Behar… on the mountain. Imagine what it would be like not only to climb a mountain, but to spend 40 days on highest elevation with beautiful stark landscape surrounding you. Your days would be spent in conversation with the Divine. Maybe not a face-to-face conversation (we’re pretty used to that these days), but still the conversation would fill you with an energy that lit you up from the inside and outward. I’m not a big fan of camping, but right now this sounds pretty good to me. Leaving all my worries behind and sitting in a meditative relationship with God.
Is this what Moses experienced? I have no idea. Our text describes something like this, and we know that the story leads us to believe that whatever happened up there, it was very profound. I believe every encounter has the potential for emotional and/or intellectual depth if we allow ourselves to be open to it. But we don’t get to leave life and reality behind. And neither did Moses.
Often, this week’s Torah portion is a double portion: Behar/Bechukotai. Taken together, we can read it as “on the mountain with My laws.” Even when Moses experienced these transcendent moments with God on Mount Sinai, he didn’t leave his leadership responsibilities at sea level before he started climbing. Integral to their conversation were the laws God wanted to transmit to the Israelites. Still, when Moses came down from the mountain, light shone from his face like rays of the sun. I can only conclude that Moses’ time with God gave him a renewed sense of joy for the task that lay ahead of him: leading the people to the promised land. And he would need to squeeze out every drop of joy and radiance from God as he tried to hold his people accountable to this new society and new laws.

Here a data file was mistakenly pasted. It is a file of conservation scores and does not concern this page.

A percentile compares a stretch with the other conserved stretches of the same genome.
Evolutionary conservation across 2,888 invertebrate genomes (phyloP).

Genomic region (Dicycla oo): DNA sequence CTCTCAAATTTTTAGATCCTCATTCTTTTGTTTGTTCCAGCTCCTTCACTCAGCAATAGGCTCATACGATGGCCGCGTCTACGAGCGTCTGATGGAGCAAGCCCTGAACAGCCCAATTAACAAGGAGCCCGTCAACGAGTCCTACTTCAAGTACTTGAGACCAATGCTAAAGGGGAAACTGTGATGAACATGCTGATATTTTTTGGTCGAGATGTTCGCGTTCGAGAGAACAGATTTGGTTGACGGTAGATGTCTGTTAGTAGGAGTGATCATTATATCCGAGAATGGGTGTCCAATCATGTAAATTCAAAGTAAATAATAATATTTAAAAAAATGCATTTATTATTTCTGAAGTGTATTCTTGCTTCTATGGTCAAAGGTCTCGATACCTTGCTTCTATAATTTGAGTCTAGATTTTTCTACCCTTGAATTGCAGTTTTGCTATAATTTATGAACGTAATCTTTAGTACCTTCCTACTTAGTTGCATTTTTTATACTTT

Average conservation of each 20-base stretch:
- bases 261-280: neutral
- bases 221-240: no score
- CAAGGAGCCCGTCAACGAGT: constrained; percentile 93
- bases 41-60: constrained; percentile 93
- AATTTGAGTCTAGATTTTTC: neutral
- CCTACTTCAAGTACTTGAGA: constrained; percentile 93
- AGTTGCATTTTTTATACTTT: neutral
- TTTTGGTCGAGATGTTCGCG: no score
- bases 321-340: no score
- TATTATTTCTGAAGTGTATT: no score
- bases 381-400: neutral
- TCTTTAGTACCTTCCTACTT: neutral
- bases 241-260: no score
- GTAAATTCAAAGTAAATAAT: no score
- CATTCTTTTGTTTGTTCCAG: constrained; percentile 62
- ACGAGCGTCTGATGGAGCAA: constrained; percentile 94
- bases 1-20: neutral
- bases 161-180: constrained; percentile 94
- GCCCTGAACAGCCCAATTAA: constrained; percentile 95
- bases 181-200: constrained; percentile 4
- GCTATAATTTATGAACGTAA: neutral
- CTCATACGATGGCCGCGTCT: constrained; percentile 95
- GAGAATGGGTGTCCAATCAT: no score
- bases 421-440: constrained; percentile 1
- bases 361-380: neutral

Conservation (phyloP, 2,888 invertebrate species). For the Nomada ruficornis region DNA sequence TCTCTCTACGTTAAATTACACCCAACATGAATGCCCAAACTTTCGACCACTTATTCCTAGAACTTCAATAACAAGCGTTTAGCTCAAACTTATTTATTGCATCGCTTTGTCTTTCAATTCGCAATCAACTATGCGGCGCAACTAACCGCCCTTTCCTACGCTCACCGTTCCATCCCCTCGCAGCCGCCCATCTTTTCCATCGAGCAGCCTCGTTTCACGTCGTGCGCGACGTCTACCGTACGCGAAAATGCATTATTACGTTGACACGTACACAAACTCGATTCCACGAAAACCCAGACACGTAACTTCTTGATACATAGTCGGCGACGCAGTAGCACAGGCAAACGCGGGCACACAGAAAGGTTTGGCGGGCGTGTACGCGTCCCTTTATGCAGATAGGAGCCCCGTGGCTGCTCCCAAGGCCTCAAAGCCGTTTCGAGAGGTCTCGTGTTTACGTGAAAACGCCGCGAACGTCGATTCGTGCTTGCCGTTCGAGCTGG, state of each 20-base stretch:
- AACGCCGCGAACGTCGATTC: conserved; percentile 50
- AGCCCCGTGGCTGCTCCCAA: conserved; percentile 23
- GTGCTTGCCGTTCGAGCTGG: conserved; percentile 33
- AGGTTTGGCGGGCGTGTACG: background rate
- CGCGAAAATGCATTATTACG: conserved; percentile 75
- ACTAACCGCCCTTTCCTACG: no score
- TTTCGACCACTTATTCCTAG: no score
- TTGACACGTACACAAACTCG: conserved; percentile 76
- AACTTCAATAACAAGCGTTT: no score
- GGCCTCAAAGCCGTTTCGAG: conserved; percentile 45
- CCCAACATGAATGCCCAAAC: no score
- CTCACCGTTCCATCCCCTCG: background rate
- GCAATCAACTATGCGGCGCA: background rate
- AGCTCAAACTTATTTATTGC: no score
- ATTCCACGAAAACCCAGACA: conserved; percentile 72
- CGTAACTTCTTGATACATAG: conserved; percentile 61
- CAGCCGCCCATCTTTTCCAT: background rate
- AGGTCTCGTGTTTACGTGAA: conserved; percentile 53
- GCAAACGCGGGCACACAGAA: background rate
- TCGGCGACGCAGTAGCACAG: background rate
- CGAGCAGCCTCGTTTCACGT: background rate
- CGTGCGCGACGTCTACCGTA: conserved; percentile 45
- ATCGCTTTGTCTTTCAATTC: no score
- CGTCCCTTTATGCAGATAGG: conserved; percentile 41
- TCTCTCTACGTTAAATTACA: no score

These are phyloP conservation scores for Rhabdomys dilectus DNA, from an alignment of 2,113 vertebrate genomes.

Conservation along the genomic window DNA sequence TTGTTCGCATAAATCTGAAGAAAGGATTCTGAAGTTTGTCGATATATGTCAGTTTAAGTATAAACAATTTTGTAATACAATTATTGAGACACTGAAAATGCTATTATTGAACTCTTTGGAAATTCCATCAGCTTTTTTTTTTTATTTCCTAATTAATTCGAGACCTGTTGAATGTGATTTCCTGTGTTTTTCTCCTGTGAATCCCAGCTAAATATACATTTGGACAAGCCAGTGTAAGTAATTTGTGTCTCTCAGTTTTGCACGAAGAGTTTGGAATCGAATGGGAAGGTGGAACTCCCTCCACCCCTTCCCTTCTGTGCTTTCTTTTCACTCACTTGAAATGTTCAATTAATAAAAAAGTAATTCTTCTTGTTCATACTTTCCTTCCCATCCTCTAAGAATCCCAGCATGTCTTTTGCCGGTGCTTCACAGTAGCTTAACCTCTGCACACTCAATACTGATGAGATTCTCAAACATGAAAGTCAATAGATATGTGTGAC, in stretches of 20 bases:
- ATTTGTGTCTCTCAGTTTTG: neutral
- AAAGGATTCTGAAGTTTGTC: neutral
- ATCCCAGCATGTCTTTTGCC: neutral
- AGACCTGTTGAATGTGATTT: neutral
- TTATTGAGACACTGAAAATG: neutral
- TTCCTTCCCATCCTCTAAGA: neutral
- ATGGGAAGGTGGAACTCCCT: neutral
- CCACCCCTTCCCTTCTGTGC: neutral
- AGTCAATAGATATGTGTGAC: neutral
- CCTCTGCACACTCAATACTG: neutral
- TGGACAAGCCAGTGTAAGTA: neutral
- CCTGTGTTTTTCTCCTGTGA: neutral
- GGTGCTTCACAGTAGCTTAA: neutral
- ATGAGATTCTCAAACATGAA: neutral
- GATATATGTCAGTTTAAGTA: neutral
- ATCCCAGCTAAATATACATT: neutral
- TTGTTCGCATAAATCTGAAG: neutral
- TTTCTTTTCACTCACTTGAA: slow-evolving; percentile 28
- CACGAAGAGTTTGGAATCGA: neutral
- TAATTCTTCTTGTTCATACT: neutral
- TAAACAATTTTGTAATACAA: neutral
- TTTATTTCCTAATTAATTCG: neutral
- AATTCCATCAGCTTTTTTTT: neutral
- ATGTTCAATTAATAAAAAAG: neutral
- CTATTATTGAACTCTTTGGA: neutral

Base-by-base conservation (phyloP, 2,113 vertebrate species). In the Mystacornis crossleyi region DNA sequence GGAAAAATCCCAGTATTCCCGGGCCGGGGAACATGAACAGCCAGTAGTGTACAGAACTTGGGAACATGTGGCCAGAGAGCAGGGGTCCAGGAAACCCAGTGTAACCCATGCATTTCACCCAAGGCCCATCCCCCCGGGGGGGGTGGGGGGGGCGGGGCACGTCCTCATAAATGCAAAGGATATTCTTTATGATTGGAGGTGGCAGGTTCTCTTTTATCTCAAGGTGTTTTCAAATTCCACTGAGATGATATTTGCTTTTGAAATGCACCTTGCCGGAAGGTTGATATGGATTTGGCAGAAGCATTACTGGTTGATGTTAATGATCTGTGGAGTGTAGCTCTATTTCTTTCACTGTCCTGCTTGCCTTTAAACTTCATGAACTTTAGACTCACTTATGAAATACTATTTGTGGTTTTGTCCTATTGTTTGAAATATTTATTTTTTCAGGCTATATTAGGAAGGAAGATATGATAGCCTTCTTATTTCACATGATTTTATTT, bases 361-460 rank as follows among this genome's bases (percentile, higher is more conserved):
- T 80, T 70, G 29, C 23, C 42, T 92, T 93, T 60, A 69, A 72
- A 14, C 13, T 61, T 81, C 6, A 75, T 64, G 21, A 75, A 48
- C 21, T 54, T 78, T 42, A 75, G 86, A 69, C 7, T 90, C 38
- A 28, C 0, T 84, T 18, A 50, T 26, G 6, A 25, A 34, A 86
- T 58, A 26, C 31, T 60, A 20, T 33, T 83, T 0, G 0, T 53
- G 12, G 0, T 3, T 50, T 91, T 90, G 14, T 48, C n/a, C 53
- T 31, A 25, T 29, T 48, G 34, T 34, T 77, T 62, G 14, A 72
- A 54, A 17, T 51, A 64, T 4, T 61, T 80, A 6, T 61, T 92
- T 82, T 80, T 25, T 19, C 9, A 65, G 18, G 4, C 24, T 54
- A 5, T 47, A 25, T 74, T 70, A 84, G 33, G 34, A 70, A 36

Forty days meditating with God on a mountain is unlikely to be blocked out in our planners or digital calendars. Still, we all need some version of climbing to the top of a spiritual hill to capture a renewed sense of joy. We won’t be leaving anything behind; rather we can find a new way to embrace the “rules” – our obligations.
Where is your spiritual mountain? Your Har Sinai? The garden? A walk in the neighborhood? Buried faraway in the pages of a fictional story? Instead of spending 40 days on your spiritual mountain as Moses did, let’s all try to find a few minutes every day, for at least 40 days. According to this week’s double portion, if we follow the rules and fulfill our obligations, God will bless us.
I don’t know about you, but I could use a good blessing from anyone. I’ll gladly accept one from God. As you come down from your mountain, may you be blessed as well. Amen v’Amen.